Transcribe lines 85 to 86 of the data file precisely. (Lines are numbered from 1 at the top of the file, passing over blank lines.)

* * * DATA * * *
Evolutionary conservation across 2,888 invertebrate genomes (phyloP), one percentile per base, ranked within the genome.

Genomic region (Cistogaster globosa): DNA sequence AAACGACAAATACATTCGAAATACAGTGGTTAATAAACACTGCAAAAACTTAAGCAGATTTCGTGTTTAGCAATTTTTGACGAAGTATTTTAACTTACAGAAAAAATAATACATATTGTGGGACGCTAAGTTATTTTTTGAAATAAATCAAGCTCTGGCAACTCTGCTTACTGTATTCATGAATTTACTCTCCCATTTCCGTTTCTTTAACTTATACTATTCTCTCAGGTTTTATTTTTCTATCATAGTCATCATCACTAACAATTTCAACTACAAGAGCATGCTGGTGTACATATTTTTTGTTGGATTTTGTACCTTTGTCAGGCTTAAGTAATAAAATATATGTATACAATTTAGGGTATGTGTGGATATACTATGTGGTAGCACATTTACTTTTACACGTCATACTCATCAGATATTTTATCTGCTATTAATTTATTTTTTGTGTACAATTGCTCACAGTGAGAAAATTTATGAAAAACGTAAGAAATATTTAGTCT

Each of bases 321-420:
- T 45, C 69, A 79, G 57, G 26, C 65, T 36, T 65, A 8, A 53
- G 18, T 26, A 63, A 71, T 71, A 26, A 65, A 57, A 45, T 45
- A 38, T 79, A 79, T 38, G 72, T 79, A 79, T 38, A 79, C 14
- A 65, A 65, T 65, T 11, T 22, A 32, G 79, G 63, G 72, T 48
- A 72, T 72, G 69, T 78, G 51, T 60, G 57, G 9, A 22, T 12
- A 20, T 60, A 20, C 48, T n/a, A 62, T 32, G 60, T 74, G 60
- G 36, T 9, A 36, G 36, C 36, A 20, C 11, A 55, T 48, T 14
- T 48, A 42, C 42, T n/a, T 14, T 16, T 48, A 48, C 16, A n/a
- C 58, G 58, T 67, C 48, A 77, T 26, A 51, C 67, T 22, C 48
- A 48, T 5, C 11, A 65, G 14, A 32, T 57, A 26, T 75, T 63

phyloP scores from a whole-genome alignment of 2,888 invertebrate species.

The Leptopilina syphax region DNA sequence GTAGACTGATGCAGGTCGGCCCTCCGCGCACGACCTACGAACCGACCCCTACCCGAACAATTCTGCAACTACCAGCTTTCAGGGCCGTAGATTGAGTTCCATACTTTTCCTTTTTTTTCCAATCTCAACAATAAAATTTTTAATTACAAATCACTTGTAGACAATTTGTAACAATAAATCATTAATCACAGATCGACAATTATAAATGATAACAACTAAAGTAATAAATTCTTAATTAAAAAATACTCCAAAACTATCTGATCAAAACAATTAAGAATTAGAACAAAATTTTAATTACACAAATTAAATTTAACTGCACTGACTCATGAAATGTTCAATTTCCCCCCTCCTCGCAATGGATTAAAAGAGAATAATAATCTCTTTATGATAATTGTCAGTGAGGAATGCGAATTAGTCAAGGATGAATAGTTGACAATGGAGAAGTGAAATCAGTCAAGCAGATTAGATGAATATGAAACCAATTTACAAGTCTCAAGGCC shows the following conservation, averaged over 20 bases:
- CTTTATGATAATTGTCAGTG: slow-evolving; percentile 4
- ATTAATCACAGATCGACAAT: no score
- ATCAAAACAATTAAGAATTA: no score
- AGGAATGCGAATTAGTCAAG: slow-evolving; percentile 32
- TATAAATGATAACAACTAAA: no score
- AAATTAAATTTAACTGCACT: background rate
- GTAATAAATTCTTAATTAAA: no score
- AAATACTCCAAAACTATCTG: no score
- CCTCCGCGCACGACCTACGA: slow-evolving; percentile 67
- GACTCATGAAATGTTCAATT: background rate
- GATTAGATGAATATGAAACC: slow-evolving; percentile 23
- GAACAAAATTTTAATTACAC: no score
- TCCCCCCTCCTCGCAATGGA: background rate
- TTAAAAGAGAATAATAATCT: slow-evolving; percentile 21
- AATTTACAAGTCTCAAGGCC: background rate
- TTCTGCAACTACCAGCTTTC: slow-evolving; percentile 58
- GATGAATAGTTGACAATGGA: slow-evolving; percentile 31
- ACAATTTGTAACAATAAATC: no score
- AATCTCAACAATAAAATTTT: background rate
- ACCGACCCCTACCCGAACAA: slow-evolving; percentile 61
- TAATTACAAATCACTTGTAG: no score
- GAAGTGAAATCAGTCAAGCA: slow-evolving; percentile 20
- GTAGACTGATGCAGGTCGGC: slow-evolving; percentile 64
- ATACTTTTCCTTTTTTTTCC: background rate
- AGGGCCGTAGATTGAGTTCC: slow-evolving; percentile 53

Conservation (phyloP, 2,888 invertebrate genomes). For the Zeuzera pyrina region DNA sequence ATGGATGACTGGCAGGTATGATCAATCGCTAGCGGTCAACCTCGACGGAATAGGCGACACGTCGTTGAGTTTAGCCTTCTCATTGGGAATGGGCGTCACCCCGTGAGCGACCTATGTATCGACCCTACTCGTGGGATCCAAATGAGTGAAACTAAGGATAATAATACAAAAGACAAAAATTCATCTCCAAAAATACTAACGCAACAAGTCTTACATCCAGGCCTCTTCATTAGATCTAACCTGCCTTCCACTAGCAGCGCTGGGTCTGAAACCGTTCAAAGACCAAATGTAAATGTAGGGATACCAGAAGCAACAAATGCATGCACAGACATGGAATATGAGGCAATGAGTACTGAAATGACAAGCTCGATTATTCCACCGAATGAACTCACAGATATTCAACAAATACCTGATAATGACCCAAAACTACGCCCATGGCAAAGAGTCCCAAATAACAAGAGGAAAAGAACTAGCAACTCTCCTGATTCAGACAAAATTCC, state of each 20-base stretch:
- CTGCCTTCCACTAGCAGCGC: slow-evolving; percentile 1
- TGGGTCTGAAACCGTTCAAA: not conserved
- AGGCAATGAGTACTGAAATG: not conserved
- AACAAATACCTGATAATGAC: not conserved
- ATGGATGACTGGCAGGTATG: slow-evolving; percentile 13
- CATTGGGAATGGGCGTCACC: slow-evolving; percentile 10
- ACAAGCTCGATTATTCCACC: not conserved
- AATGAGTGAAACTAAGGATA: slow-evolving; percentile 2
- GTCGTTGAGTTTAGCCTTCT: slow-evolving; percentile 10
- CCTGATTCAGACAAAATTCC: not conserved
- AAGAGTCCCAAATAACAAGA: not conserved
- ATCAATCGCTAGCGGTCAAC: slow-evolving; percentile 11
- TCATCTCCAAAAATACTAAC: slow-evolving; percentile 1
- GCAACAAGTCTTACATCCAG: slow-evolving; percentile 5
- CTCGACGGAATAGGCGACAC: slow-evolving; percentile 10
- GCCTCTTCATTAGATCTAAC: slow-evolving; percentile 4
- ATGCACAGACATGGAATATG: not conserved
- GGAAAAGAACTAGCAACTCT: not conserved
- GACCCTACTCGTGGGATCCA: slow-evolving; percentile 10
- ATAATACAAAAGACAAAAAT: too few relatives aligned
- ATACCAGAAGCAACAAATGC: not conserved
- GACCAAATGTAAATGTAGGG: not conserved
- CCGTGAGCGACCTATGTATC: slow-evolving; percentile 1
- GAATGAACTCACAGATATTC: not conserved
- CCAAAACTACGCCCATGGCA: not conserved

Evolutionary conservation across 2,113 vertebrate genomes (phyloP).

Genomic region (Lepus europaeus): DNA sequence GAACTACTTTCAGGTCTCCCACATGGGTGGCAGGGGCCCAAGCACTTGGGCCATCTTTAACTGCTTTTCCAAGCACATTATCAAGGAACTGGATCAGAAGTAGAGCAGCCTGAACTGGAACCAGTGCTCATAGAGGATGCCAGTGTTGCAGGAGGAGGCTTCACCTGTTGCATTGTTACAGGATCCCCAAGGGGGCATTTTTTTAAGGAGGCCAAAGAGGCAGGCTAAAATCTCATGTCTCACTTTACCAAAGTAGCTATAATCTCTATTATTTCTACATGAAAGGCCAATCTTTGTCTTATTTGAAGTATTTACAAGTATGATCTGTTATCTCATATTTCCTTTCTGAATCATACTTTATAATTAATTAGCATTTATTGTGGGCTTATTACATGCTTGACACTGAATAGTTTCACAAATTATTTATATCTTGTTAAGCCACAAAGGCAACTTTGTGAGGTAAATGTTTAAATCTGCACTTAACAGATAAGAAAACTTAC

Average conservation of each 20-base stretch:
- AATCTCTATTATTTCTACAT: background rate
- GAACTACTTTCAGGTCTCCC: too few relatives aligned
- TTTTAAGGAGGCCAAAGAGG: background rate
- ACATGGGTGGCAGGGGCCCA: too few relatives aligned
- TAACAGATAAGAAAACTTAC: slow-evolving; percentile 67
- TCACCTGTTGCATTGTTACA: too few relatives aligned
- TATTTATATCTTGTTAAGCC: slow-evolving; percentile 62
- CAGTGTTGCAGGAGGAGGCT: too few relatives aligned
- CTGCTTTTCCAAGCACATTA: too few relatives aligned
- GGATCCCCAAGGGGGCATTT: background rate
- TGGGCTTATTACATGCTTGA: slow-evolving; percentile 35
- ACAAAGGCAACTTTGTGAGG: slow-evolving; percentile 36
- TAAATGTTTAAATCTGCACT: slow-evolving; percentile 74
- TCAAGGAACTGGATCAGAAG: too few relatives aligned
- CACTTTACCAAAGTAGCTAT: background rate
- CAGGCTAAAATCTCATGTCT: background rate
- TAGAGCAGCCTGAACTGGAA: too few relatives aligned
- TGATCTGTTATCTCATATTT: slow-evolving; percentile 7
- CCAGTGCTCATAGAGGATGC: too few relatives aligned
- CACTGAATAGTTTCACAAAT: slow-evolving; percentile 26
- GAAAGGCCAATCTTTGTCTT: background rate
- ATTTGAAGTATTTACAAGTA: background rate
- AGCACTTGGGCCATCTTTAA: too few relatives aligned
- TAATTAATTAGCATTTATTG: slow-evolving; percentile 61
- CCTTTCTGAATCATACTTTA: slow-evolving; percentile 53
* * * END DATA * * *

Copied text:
- CAGGCTAAAATCTCATGTCT: background rate
- TAGAGCAGCCTGAACTGGAA: too few relatives aligned